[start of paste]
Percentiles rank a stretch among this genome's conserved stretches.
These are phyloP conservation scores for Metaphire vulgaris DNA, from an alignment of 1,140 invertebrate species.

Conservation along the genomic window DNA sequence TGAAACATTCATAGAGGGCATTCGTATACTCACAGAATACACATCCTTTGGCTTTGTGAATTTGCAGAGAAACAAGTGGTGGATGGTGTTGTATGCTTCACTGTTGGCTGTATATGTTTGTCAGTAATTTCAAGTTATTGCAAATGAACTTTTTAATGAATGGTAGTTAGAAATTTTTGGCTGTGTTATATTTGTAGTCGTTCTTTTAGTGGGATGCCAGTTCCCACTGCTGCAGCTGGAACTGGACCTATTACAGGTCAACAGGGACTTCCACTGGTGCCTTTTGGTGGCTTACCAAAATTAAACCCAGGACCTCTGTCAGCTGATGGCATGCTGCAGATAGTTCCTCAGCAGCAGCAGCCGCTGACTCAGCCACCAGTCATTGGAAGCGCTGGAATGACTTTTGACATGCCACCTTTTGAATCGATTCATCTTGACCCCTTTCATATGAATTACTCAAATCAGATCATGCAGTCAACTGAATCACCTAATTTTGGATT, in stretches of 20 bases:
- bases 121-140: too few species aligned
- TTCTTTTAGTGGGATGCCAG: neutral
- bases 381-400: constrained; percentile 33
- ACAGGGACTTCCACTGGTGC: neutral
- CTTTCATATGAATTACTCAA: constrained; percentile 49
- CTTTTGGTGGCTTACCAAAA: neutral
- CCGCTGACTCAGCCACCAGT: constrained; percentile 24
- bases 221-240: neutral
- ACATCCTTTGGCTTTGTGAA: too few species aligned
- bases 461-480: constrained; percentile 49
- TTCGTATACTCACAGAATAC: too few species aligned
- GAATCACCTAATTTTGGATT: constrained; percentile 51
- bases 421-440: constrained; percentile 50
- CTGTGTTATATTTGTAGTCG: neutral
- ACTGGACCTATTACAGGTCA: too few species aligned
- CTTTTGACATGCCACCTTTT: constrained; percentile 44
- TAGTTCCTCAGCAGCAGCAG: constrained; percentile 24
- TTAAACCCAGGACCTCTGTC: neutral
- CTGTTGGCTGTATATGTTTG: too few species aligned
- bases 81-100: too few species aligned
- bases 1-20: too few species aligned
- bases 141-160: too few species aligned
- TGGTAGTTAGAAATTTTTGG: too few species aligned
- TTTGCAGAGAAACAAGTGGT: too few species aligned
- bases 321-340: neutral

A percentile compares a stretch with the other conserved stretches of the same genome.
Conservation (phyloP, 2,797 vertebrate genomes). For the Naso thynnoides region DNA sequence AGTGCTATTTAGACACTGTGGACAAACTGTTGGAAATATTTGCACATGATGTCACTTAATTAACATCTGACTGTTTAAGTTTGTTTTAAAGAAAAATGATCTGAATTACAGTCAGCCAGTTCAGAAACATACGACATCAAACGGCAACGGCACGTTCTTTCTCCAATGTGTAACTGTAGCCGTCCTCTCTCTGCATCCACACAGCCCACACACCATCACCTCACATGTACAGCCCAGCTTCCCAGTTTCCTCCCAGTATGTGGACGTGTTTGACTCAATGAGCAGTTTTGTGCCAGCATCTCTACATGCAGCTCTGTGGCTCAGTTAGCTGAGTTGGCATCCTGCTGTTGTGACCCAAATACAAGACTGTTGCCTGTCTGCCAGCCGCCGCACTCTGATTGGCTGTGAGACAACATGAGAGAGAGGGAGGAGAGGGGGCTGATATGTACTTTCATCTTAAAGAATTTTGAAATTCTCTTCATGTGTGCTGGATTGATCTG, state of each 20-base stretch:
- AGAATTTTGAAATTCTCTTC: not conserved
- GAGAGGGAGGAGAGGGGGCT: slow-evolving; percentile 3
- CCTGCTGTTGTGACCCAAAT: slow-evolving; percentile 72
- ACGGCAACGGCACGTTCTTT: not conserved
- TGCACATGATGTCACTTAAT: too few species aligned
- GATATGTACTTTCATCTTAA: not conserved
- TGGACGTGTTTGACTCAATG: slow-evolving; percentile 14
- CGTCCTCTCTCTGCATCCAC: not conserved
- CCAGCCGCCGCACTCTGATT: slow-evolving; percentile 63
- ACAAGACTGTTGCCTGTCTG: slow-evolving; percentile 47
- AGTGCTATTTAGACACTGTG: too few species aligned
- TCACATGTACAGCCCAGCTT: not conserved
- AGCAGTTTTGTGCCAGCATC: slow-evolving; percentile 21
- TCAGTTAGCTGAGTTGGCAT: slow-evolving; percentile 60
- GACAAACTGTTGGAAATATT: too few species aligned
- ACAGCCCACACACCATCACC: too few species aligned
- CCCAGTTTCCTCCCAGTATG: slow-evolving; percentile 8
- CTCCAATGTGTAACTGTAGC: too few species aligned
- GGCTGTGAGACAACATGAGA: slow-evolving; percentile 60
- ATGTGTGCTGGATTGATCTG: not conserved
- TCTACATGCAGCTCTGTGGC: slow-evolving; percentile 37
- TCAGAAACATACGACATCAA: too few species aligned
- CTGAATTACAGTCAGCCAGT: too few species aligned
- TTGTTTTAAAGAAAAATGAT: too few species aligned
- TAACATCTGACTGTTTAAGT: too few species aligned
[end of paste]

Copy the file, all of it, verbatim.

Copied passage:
Percentiles rank a stretch among this genome's conserved stretches.
These are phyloP conservation scores for Metaphire vulgaris DNA, from an alignment of 1,140 invertebrate species.

Conservation along the genomic window DNA sequence TGAAACATTCATAGAGGGCATTCGTATACTCACAGAATACACATCCTTTGGCTTTGTGAATTTGCAGAGAAACAAGTGGTGGATGGTGTTGTATGCTTCACTGTTGGCTGTATATGTTTGTCAGTAATTTCAAGTTATTGCAAATGAACTTTTTAATGAATGGTAGTTAGAAATTTTTGGCTGTGTTATATTTGTAGTCGTTCTTTTAGTGGGATGCCAGTTCCCACTGCTGCAGCTGGAACTGGACCTATTACAGGTCAACAGGGACTTCCACTGGTGCCTTTTGGTGGCTTACCAAAATTAAACCCAGGACCTCTGTCAGCTGATGGCATGCTGCAGATAGTTCCTCAGCAGCAGCAGCCGCTGACTCAGCCACCAGTCATTGGAAGCGCTGGAATGACTTTTGACATGCCACCTTTTGAATCGATTCATCTTGACCCCTTTCATATGAATTACTCAAATCAGATCATGCAGTCAACTGAATCACCTAATTTTGGATT, in stretches of 20 bases:
- bases 121-140: too few species aligned
- TTCTTTTAGTGGGATGCCAG: neutral
- bases 381-400: constrained; percentile 33
- ACAGGGACTTCCACTGGTGC: neutral
- CTTTCATATGAATTACTCAA: constrained; percentile 49
- CTTTTGGTGGCTTACCAAAA: neutral
- CCGCTGACTCAGCCACCAGT: constrained; percentile 24
- bases 221-240: neutral
- ACATCCTTTGGCTTTGTGAA: too few species aligned
- bases 461-480: constrained; percentile 49
- TTCGTATACTCACAGAATAC: too few species aligned
- GAATCACCTAATTTTGGATT: constrained; percentile 51
- bases 421-440: constrained; percentile 50
- CTGTGTTATATTTGTAGTCG: neutral
- ACTGGACCTATTACAGGTCA: too few species aligned
- CTTTTGACATGCCACCTTTT: constrained; percentile 44
- TAGTTCCTCAGCAGCAGCAG: constrained; percentile 24
- TTAAACCCAGGACCTCTGTC: neutral
- CTGTTGGCTGTATATGTTTG: too few species aligned
- bases 81-100: too few species aligned
- bases 1-20: too few species aligned
- bases 141-160: too few species aligned
- TGGTAGTTAGAAATTTTTGG: too few species aligned
- TTTGCAGAGAAACAAGTGGT: too few species aligned
- bases 321-340: neutral

A percentile compares a stretch with the other conserved stretches of the same genome.
Conservation (phyloP, 2,797 vertebrate genomes). For the Naso thynnoides region DNA sequence AGTGCTATTTAGACACTGTGGACAAACTGTTGGAAATATTTGCACATGATGTCACTTAATTAACATCTGACTGTTTAAGTTTGTTTTAAAGAAAAATGATCTGAATTACAGTCAGCCAGTTCAGAAACATACGACATCAAACGGCAACGGCACGTTCTTTCTCCAATGTGTAACTGTAGCCGTCCTCTCTCTGCATCCACACAGCCCACACACCATCACCTCACATGTACAGCCCAGCTTCCCAGTTTCCTCCCAGTATGTGGACGTGTTTGACTCAATGAGCAGTTTTGTGCCAGCATCTCTACATGCAGCTCTGTGGCTCAGTTAGCTGAGTTGGCATCCTGCTGTTGTGACCCAAATACAAGACTGTTGCCTGTCTGCCAGCCGCCGCACTCTGATTGGCTGTGAGACAACATGAGAGAGAGGGAGGAGAGGGGGCTGATATGTACTTTCATCTTAAAGAATTTTGAAATTCTCTTCATGTGTGCTGGATTGATCTG, state of each 20-base stretch:
- AGAATTTTGAAATTCTCTTC: not conserved
- GAGAGGGAGGAGAGGGGGCT: slow-evolving; percentile 3
- CCTGCTGTTGTGACCCAAAT: slow-evolving; percentile 72
- ACGGCAACGGCACGTTCTTT: not conserved
- TGCACATGATGTCACTTAAT: too few species aligned
- GATATGTACTTTCATCTTAA: not conserved
- TGGACGTGTTTGACTCAATG: slow-evolving; percentile 14
- CGTCCTCTCTCTGCATCCAC: not conserved
- CCAGCCGCCGCACTCTGATT: slow-evolving; percentile 63
- ACAAGACTGTTGCCTGTCTG: slow-evolving; percentile 47
- AGTGCTATTTAGACACTGTG: too few species aligned
- TCACATGTACAGCCCAGCTT: not conserved
- AGCAGTTTTGTGCCAGCATC: slow-evolving; percentile 21
- TCAGTTAGCTGAGTTGGCAT: slow-evolving; percentile 60
- GACAAACTGTTGGAAATATT: too few species aligned
- ACAGCCCACACACCATCACC: too few species aligned
- CCCAGTTTCCTCCCAGTATG: slow-evolving; percentile 8
- CTCCAATGTGTAACTGTAGC: too few species aligned
- GGCTGTGAGACAACATGAGA: slow-evolving; percentile 60
- ATGTGTGCTGGATTGATCTG: not conserved
- TCTACATGCAGCTCTGTGGC: slow-evolving; percentile 37
- TCAGAAACATACGACATCAA: too few species aligned
- CTGAATTACAGTCAGCCAGT: too few species aligned
- TTGTTTTAAAGAAAAATGAT: too few species aligned
- TAACATCTGACTGTTTAAGT: too few species aligned